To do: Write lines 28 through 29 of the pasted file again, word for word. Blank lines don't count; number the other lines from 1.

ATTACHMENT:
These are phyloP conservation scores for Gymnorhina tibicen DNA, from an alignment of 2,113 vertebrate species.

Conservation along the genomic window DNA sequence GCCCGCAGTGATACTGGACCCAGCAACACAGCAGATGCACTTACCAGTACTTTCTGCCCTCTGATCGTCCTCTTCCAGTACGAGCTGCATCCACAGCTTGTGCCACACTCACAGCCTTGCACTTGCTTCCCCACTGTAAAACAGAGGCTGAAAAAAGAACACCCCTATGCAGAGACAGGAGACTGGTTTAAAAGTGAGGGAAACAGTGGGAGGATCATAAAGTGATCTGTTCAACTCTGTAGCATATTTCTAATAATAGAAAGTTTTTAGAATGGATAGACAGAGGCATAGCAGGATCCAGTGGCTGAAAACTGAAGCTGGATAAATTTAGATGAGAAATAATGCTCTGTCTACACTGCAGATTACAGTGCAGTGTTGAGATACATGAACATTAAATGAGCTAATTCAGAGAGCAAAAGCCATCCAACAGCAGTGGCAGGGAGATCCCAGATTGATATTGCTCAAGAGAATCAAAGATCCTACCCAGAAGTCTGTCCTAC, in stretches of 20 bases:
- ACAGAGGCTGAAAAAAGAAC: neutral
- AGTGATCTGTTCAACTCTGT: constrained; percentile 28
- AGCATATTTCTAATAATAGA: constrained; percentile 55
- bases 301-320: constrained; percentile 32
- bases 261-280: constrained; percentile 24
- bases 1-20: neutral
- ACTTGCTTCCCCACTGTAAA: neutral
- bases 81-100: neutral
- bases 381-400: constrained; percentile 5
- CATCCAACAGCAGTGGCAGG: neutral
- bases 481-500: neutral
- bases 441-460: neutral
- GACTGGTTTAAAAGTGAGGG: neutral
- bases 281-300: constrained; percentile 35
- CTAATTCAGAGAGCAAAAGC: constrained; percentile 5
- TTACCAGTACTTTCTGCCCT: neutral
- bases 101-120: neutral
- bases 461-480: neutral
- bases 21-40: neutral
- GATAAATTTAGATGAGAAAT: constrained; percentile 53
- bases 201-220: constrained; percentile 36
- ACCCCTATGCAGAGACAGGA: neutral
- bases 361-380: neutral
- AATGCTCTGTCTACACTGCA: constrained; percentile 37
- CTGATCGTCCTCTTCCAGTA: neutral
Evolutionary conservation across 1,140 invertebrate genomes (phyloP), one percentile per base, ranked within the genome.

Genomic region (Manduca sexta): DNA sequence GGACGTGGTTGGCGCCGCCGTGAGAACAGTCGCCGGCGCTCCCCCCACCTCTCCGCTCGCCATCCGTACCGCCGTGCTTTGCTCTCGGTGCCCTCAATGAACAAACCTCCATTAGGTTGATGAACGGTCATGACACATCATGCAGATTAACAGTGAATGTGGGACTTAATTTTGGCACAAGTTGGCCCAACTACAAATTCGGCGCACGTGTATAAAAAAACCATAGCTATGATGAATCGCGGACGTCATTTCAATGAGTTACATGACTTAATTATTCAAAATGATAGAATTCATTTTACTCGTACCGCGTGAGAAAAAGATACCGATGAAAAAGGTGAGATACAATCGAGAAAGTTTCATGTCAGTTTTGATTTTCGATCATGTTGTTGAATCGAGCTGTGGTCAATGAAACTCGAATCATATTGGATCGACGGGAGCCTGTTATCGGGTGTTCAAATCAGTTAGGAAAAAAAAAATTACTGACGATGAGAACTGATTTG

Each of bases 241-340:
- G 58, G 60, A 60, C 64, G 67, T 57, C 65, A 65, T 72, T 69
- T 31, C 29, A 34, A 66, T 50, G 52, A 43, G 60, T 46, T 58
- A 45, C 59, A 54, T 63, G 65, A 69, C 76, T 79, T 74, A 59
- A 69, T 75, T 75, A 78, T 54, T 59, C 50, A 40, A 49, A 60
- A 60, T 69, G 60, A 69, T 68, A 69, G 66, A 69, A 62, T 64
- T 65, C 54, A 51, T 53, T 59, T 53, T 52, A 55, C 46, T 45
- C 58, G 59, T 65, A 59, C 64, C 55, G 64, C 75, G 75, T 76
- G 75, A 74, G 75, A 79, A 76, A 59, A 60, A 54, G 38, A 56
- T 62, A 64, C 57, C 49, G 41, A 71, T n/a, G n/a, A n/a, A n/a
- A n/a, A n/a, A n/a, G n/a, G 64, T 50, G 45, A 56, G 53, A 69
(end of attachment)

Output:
Evolutionary conservation across 1,140 invertebrate genomes (phyloP), one percentile per base, ranked within the genome.

Genomic region (Manduca sexta): DNA sequence GGACGTGGTTGGCGCCGCCGTGAGAACAGTCGCCGGCGCTCCCCCCACCTCTCCGCTCGCCATCCGTACCGCCGTGCTTTGCTCTCGGTGCCCTCAATGAACAAACCTCCATTAGGTTGATGAACGGTCATGACACATCATGCAGATTAACAGTGAATGTGGGACTTAATTTTGGCACAAGTTGGCCCAACTACAAATTCGGCGCACGTGTATAAAAAAACCATAGCTATGATGAATCGCGGACGTCATTTCAATGAGTTACATGACTTAATTATTCAAAATGATAGAATTCATTTTACTCGTACCGCGTGAGAAAAAGATACCGATGAAAAAGGTGAGATACAATCGAGAAAGTTTCATGTCAGTTTTGATTTTCGATCATGTTGTTGAATCGAGCTGTGGTCAATGAAACTCGAATCATATTGGATCGACGGGAGCCTGTTATCGGGTGTTCAAATCAGTTAGGAAAAAAAAAATTACTGACGATGAGAACTGATTTG